NAHU Washington Update - 08/15/2014  (Plain Text Version)

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In this issue:
•  CMS Has Been Busy
•  HHS Senior Leadership Keeps Growing
•  Large Employers Like Skinny Plans
•  Check out Our New FAQs
•  What We're Reading

 

Large Employers Like Skinny Plans

The National Business Group on Health released a survey earlier this week that found nearly 16% of large employer group plans will offer their employees at least one health plan that does meet the individual mandate's coverage standard (known as minimum essential coverage) but does not meet PPACA's minimum value and affordability standards (what the employer needs to offer to completely inoculate itself from employer mandate penalties) in the year ahead...

The National Business Group on Health released a survey earlier this week that found nearly 16% of large employer group plans will offer their employees at least one health plan that does meet the individual mandate's coverage standard (known as minimum essential coverage) but does not meet PPACA's minimum value and affordability standards (what the employer needs to offer to completely inoculate itself from employer mandate penalties) in the year ahead. Most of these employers will also offer an affordable, minimum-value choice too, but some may only offer a minimum essential coverage option.

Some believed that skinny plans would be a thing of the past once PPACA was fully implemented, but we’ve always anticipated that PPACA would make skinny plans more prevalent because most consumers, especially inexperienced ones, value cost over actual benefits. NAHU has been a long supporter of choice in the health plan marketplace, which includes skinny plans, under the condition that consumers know what their skinny plan actually covers.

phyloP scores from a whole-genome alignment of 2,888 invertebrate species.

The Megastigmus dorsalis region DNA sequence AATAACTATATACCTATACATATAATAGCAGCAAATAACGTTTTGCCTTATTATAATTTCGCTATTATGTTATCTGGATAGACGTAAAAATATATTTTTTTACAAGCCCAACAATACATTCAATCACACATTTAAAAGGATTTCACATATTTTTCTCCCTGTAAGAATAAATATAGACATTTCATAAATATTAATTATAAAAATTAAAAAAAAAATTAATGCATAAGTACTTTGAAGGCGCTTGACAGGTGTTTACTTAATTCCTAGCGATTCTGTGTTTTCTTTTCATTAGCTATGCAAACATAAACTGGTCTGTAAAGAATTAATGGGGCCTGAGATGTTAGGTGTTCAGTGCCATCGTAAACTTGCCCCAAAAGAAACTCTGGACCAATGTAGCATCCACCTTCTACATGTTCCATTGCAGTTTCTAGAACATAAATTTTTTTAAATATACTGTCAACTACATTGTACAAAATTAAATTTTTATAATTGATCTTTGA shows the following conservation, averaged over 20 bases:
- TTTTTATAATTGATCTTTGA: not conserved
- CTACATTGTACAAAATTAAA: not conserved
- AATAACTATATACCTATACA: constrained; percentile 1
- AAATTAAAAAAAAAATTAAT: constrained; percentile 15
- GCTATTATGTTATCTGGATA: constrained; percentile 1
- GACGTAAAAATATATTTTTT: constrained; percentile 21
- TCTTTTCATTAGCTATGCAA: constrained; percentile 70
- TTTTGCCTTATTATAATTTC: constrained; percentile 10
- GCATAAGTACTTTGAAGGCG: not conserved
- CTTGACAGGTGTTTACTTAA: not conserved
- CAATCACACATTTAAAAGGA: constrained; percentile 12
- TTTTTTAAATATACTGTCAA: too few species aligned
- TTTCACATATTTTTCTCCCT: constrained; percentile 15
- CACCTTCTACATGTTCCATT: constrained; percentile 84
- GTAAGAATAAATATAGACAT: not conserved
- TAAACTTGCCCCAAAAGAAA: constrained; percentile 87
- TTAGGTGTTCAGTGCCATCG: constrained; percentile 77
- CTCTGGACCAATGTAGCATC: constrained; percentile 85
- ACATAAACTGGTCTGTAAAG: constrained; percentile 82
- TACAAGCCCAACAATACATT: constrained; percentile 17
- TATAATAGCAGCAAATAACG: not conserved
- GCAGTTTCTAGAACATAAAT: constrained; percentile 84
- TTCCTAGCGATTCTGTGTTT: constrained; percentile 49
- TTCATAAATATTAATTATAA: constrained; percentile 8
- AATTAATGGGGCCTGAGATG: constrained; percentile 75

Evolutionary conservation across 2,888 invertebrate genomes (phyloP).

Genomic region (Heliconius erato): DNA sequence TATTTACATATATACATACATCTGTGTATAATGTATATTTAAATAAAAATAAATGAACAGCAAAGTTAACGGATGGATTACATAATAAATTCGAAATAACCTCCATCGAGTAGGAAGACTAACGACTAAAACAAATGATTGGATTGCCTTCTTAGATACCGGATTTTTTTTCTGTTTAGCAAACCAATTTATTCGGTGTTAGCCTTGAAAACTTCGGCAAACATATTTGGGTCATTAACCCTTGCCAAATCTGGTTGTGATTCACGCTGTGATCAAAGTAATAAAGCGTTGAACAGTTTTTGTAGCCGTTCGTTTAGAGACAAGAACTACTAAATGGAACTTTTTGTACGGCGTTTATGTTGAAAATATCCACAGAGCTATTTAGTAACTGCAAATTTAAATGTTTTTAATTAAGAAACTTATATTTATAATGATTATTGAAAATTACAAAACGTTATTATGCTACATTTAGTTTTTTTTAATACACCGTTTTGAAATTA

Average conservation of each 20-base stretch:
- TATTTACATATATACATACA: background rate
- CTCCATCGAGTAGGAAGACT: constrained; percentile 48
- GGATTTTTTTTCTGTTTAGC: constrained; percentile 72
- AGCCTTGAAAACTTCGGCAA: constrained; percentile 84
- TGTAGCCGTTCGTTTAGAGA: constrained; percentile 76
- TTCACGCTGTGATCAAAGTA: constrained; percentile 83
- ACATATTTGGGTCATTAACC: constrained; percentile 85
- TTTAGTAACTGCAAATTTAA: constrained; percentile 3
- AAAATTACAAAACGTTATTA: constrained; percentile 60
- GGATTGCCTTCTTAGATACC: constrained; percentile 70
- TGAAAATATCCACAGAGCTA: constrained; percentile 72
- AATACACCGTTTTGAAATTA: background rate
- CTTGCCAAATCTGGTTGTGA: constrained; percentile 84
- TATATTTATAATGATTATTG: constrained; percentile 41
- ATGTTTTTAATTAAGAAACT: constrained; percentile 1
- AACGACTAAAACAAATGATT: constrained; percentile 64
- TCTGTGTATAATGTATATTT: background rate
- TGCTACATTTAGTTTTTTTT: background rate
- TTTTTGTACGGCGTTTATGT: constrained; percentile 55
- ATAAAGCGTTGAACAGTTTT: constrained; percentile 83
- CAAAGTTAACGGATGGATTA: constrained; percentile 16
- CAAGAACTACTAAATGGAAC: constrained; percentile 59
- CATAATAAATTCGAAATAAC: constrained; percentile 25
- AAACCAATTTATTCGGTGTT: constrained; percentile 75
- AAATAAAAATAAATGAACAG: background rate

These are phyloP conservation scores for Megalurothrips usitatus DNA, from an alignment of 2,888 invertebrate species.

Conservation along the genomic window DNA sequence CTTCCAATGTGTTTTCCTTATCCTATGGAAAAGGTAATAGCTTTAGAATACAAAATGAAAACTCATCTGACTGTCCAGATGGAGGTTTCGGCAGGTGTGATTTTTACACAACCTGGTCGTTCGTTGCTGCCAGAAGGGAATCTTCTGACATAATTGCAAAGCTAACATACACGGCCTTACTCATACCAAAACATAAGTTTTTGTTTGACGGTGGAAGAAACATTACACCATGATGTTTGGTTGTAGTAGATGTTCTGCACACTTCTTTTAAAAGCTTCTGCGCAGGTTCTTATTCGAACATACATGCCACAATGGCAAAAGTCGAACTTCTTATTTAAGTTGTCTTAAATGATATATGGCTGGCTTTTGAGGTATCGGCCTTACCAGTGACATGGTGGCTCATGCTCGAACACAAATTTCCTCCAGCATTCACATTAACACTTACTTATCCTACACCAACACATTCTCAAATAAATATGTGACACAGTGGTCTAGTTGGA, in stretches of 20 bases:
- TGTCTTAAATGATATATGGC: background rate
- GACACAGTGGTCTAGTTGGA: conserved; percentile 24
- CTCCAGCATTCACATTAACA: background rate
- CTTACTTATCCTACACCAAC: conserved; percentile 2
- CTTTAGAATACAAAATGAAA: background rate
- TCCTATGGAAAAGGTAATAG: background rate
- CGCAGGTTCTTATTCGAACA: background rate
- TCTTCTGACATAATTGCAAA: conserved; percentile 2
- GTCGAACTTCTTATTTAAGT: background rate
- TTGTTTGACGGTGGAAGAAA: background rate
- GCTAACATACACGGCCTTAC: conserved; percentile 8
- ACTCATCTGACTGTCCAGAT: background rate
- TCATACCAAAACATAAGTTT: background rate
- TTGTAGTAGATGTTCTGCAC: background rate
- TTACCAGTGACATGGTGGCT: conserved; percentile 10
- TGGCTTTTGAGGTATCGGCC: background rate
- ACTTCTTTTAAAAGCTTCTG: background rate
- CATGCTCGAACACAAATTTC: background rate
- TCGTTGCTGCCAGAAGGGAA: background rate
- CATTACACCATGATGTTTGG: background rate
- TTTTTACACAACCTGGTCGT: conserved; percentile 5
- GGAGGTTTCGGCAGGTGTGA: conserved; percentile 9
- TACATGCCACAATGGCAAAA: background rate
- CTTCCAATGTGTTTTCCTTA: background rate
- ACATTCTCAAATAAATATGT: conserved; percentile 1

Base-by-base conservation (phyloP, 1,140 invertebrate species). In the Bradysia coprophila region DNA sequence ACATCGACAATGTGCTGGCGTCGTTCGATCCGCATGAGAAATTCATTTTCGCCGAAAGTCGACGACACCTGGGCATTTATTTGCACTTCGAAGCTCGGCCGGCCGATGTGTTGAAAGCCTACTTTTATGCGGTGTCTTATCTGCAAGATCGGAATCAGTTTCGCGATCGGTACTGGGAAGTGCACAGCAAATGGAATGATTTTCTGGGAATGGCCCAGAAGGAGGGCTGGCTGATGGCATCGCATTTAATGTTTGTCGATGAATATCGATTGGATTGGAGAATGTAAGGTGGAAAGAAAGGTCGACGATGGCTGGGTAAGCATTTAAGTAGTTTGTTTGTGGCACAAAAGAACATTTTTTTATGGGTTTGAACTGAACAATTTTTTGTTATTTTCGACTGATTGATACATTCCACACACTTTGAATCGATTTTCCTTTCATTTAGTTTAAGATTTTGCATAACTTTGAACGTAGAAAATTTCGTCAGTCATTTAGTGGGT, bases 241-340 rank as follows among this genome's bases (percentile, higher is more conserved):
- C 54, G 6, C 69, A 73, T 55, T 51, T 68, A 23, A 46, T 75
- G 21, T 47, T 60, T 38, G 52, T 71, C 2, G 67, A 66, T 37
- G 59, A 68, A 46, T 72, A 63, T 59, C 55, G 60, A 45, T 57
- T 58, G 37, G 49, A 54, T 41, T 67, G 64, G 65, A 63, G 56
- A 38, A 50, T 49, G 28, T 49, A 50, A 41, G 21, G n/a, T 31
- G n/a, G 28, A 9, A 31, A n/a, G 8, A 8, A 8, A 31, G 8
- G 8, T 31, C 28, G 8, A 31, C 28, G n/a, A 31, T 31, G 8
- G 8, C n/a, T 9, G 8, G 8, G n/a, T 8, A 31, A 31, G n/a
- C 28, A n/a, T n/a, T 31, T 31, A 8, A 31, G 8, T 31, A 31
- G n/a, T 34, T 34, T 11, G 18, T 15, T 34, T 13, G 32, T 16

The survey used data from 136 large employers across the nation, 80% of which have 10,000 or more employees. While the surveyed industries are unknown, we can guess that the 16% offering lower-benefit plans likely also have low-wage employees. The survey also found that employers are implementing consumer-directed health plans and expanding wellness initiatives, as well as increasing employee cost-sharing and encouraging spouses to get coverage their own employers as a way to cut costs. Employers predict that these measures will help slow the projected increase in healthcare costs next year to five percent from 6.5 percent, the survey found. It is also likely that larger employers are thinking ahead to 2018 when the Cadillac Tax, the 40% excise tax that will be imposed on the value of health insurance benefits exceeding a certain threshold, will come into play. Many large employers are doing what they can now to either delay when the tax will actually hit or avoid it altogether. Many major companies feel that they will eventually trigger the tax. It is just a matter of when.